The moment, however, was bittersweet. The Redskins were in the midst of a 34-17 loss to the lowly New York Jets, and a touchdown wasn’t going to change that.
“There were a lot of emotions going through my head at the time, but I knew I had to put it all aside because we were losing,” Guice said. “ … That kind of took the excitement out of it.”
The play did, however, provide a glimpse into the team’s potential future. Haskins, the 15th overall pick in April’s draft, made his first home start after being named the team’s first-string quarterback for the rest of the season. He had an up-and-down day, throwing for 214 yards, two touchdowns and an interception, while being sacked six times. Guice showed no ill effects in his return from a torn meniscus in his knee, posting 24 rushing yards on seven carries to go along with the 45-yard touchdown reception. Rookie wide receiver Terry McLaurin caught three balls for 69 yards and had a 67-yarder called back because of a holding penalty.
Those three make up the Redskins’ version of offensive triplets — a trio the team hopes will have a long, successful run in the future. For as disappointing as the loss was, they produced enough big plays in their first game on the field together to offer fans a small glimmer of hope.
“That’s just him making plays and being the beast that he is,” Haskins said of McLaurin, his college teammate at Ohio State. “I’m glad he is on my team.”
Washington’s offense was a mess for most of the game, but did break its 16-quarter streak without a touchdown with Guice’s score, then added another touchdown late with a 12-yard pass from Haskins to fellow rookie Kelvin Harmon — another of the Redskins’ young offensive skill-position players to see major playing time Sunday. He had a career-high five catches for 53 yards.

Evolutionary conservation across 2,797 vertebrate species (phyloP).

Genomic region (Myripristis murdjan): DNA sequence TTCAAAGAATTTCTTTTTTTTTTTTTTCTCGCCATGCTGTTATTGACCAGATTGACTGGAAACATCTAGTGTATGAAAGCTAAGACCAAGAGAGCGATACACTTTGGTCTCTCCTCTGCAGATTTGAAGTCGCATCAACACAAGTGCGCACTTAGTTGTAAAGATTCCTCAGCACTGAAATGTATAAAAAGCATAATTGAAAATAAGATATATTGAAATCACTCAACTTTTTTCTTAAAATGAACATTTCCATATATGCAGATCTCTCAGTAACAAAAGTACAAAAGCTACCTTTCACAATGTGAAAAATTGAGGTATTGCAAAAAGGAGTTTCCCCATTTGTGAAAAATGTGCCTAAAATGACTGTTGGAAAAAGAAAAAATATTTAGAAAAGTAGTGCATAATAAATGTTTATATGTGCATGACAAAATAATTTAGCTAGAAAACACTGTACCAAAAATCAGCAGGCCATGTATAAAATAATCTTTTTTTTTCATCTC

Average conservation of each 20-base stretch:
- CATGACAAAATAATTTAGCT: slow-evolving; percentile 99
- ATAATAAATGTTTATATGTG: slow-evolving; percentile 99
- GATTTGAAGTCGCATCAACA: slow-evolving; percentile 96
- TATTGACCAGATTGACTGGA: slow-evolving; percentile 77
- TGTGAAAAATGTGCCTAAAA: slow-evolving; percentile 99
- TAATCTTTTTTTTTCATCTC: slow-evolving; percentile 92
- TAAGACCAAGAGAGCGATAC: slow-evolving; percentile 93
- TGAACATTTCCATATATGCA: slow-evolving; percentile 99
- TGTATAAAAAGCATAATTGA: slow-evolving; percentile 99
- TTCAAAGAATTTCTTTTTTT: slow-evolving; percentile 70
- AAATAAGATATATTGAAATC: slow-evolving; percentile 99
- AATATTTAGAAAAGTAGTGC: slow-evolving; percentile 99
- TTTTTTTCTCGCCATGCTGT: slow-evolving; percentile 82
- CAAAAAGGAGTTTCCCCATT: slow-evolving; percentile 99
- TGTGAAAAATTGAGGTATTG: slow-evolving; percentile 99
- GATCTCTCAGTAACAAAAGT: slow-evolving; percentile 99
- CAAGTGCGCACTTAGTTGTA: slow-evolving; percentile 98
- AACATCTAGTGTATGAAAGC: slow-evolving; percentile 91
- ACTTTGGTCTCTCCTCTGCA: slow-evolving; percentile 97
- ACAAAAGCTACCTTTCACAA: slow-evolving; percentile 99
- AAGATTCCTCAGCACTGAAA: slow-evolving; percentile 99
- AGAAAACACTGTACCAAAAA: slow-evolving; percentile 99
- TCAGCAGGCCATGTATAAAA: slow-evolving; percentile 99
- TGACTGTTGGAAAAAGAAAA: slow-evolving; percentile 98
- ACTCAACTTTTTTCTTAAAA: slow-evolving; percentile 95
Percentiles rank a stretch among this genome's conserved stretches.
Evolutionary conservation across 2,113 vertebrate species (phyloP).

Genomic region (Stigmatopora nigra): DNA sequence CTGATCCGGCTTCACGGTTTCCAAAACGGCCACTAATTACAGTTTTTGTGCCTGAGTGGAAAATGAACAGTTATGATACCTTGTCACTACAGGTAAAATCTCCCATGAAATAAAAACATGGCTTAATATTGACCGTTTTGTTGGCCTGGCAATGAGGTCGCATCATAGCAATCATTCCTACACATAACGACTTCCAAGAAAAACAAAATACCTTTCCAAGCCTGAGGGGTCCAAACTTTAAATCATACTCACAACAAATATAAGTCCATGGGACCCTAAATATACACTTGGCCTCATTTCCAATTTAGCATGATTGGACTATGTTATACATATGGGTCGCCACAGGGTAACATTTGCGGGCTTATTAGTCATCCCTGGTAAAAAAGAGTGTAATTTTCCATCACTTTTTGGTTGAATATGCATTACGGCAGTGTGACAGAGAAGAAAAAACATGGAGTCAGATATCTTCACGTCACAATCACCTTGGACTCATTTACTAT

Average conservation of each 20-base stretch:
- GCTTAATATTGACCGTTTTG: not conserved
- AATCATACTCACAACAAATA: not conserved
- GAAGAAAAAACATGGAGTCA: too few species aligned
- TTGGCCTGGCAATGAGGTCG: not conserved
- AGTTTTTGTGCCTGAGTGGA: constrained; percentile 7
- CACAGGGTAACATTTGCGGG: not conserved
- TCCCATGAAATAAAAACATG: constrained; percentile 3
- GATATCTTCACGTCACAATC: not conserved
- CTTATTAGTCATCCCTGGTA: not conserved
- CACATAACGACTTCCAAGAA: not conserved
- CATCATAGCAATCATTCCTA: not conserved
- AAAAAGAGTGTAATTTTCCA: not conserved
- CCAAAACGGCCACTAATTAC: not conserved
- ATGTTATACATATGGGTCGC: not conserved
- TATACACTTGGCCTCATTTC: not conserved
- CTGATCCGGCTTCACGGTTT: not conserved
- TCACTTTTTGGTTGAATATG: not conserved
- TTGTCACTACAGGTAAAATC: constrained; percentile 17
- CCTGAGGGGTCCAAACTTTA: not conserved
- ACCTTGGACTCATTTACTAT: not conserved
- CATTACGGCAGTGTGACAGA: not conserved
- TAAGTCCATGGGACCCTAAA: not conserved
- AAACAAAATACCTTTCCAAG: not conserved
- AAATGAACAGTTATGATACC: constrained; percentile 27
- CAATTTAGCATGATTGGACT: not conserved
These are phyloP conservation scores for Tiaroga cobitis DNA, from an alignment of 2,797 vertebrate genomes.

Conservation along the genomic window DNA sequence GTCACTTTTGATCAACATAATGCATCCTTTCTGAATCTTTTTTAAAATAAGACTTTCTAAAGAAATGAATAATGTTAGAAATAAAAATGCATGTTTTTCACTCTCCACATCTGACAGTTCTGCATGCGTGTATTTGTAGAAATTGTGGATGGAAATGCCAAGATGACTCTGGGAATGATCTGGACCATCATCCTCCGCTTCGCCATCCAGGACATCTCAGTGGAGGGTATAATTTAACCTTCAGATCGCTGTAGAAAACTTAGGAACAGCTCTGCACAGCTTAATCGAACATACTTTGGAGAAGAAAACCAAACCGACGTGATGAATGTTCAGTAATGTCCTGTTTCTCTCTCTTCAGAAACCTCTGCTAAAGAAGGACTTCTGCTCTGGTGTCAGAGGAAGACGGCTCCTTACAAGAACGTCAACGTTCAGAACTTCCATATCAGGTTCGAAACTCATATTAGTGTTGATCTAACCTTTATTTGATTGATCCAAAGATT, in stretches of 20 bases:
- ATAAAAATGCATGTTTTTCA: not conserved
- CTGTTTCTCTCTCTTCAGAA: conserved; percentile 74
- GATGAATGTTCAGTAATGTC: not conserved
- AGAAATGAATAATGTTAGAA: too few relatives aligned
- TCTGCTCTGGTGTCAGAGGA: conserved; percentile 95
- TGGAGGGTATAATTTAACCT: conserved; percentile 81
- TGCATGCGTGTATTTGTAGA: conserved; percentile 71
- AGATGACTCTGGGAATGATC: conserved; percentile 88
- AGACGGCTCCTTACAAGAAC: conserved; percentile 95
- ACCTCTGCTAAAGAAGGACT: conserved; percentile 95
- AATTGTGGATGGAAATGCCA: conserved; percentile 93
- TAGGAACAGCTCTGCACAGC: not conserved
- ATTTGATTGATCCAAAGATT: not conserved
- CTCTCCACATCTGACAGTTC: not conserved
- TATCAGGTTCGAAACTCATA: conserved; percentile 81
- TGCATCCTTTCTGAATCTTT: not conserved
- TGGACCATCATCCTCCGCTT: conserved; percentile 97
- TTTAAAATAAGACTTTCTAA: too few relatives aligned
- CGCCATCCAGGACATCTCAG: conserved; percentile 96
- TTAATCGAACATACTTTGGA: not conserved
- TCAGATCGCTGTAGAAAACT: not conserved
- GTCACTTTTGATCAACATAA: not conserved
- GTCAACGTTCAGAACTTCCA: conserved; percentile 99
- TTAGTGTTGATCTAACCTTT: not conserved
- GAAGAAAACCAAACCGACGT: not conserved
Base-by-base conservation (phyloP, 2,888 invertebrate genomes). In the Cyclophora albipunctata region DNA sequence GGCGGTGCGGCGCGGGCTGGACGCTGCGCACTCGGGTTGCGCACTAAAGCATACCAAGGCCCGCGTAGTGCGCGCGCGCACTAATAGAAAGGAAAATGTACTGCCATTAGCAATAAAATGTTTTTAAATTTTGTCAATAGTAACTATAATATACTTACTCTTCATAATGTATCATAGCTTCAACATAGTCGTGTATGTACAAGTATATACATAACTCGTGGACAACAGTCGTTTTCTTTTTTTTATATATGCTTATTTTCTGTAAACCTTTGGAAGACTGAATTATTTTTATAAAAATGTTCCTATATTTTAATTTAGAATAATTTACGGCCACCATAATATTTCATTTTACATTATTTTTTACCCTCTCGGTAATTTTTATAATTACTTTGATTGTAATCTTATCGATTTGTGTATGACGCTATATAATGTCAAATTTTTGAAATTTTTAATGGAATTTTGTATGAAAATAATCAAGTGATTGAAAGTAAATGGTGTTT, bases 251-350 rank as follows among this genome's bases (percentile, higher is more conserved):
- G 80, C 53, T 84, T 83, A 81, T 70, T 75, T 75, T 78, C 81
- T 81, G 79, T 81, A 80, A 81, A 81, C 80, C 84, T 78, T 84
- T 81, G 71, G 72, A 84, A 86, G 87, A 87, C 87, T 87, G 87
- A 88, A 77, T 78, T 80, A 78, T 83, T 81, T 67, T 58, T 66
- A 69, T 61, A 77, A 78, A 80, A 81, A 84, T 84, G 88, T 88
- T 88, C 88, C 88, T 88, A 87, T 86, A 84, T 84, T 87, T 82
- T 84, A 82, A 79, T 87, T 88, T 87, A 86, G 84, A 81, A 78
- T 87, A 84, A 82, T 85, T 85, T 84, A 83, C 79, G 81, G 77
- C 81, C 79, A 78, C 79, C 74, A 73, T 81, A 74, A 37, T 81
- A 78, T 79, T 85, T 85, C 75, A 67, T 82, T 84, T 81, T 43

“We’ve made some subtle changes along the way,” interim coach Bill Callahan said, “and we have pieces a little bit different this game than we have in the past.”
The Redskins are in the midst of an awful season, but Sunday did give a peek at the building blocks for 2020 and beyond.
Defense again looks lost
If there were silver linings to be found in the play of some of Washington’s younger players, the opposite was true on defense. The Redskins’ defense made several inexcusable mistakes in Sunday’s loss, including blown coverages for touchdowns and allowing the Jets to convert on half of their third-down attempts, both contributing to an insurmountable lead late. For a stretch, it seemed as if the unit had decided to completely ignore tight end Ryan Griffin, who posted a career-high 109 yards and a touchdown on five catches.
The Jets jumped out to a 34-3 lead despite entering the game ranked 30th in the league in points and 32nd in total yards.
“We’re missing tackles, we’re leaving guys open,” veteran outside linebacker Ryan Kerrigan said. “Defensively, those are mistakes you can’t overcome. It’s hard enough to win in this league when you’re playing well and doing things the right way. When you’re making mistakes and beating yourself, you have no chance.”
Jets quarterback Sam Darnold threw for a career-high four touchdowns. The lone bright spots for Washington were an interception by linebacker Jon Bostic and a fumble recovery by the special teams unit, but the offense managed just three points from the two extra possessions.
The Redskins were built to win with a defense that leads the way, and when it doesn’t, the team looks completely lost. They’ll have to get more out of their defense if they are to be competitive in any of their remaining six games.
Moving up in the draft order
The most positive thing about the Redskins’ loss might have been that it took another step toward securing a top selection in the 2020 NFL draft. They are the lone one-win team in the league, with a better record than only the winless Cincinnati Bengals, and their remaining schedule features just two teams with losing records: the 3-6-1 Detroit Lions and the 2-8 New York Giants.
A lot can change in six games, but it’s becoming increasingly likely that Washington will have a very valuable selection in next year’s draft, possibly within the top three picks.